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Corns and calluses are thickened patches that develop on a person's skin. They typically develop where the skin has been subject to significant and repeated pressure and friction. People may take steps to treat corns and calluses at home with soaks, moisturizers, and protective pads. Sometimes chemical preparations may be used to eat away at the toughened skin as well. To have corns or calluses safely removed or trimmed, however, a person must seek the help of a doctor.
While both corns and calluses are thick, rough spots on skin, they differ from each other in important ways. Calluses form when the body thickens areas of skin that are frequently under pressure and subject to friction. They may occur not only on the hands, but also on the feet. In contrast, corns form on the feet, not on the hands, and typically present as cone- or bulb-shaped masses of thickened skin on the toes or between the toes. Left untreated, both of these conditions may become painful.
Preventing corns and calluses is far preferable to treating them. An individual may prevent corns and calluses on the feet by avoiding overly tight shoes. He may also prevent them by wearing socks with shoes, as bare feet that are allowed to rub against shoes may be more vulnerable to corns and calluses. Additionally, a person may prevent these conditions by having foot deformities corrected. Wearing gloves and using moisturizers regularly may help to prevent hand calluses as well.
An individual may treat corns and calluses at home by soaking the affected areas regularly and using a good moisturizer. Exfoliating may help as well. Wearing protective padding inside of one’s shoes may be good for cutting down on friction that contributes to the development of thickened areas. Some people also use over-the-counter remedies that contain chemicals that work to eat away at the roughened patches. It is usually best to seek a doctor’s advice before using these products, however, as they may prove damaging to the skin.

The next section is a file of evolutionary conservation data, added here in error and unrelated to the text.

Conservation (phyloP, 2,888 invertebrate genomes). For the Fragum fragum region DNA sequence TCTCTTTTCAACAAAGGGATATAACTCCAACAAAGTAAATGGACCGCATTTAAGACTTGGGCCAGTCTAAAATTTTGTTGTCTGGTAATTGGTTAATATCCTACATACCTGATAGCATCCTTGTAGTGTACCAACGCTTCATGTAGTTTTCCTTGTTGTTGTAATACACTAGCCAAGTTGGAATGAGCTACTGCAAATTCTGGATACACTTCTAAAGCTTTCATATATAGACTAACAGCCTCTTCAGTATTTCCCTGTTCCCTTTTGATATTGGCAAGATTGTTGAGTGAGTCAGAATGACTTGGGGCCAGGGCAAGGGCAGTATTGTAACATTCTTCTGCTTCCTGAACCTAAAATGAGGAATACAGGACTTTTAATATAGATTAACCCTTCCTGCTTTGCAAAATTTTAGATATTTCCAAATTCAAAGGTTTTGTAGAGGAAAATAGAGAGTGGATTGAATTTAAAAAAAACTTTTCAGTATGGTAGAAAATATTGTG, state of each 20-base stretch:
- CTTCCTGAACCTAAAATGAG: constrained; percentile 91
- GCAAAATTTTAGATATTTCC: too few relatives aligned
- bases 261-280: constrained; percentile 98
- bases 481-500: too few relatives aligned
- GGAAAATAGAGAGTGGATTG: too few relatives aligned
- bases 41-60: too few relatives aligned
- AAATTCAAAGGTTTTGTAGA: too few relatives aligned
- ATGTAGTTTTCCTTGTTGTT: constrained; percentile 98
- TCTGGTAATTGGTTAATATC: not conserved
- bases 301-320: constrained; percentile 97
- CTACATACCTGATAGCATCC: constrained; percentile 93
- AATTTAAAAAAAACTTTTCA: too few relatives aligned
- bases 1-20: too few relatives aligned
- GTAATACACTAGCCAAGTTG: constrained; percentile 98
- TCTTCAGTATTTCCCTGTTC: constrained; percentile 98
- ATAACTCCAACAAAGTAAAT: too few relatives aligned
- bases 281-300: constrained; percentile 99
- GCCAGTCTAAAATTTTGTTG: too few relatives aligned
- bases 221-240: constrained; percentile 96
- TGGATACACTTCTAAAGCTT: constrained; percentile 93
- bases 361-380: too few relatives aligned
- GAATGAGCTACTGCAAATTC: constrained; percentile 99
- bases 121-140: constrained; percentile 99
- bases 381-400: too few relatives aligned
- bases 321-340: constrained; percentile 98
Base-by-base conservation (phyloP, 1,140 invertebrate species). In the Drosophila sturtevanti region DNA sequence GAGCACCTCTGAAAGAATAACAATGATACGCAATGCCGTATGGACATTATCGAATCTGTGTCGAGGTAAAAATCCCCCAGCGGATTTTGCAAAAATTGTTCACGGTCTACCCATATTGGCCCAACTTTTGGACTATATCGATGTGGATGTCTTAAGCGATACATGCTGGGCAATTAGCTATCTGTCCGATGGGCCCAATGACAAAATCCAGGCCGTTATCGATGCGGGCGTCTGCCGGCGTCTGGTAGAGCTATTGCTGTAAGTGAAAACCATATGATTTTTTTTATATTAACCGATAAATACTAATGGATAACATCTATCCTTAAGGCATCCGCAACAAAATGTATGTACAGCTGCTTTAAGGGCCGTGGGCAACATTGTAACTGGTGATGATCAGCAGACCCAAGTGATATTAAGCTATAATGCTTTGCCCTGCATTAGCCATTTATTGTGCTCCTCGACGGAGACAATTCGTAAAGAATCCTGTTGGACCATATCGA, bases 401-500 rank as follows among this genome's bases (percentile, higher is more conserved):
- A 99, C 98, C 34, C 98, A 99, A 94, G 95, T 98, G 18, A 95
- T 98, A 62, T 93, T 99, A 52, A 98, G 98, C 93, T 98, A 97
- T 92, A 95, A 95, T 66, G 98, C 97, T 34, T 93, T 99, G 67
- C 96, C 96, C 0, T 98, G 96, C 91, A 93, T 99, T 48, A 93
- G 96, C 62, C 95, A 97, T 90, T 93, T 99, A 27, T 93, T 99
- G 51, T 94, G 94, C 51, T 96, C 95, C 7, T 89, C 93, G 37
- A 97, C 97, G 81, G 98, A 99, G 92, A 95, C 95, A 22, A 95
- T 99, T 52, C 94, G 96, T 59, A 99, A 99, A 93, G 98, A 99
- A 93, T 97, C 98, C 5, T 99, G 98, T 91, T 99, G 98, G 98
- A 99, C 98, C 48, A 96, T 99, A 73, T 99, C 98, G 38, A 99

For the most effective treatment of corns and calluses, a person may do well to visit a doctor or podiatrist for assistance. A medical professional may recommend a topical medication for treating these thickened areas of skin. In sever or chronic cases, a doctor or podiatrist may perform surgery to remove stubborn calluses. Likewise, a doctor or podiatrist may provide treatment for corns, trimming them down to a more comfortable level. Individuals are usually advised against attempting to remove calluses or trim corns on their own, as doing so may lead to infection.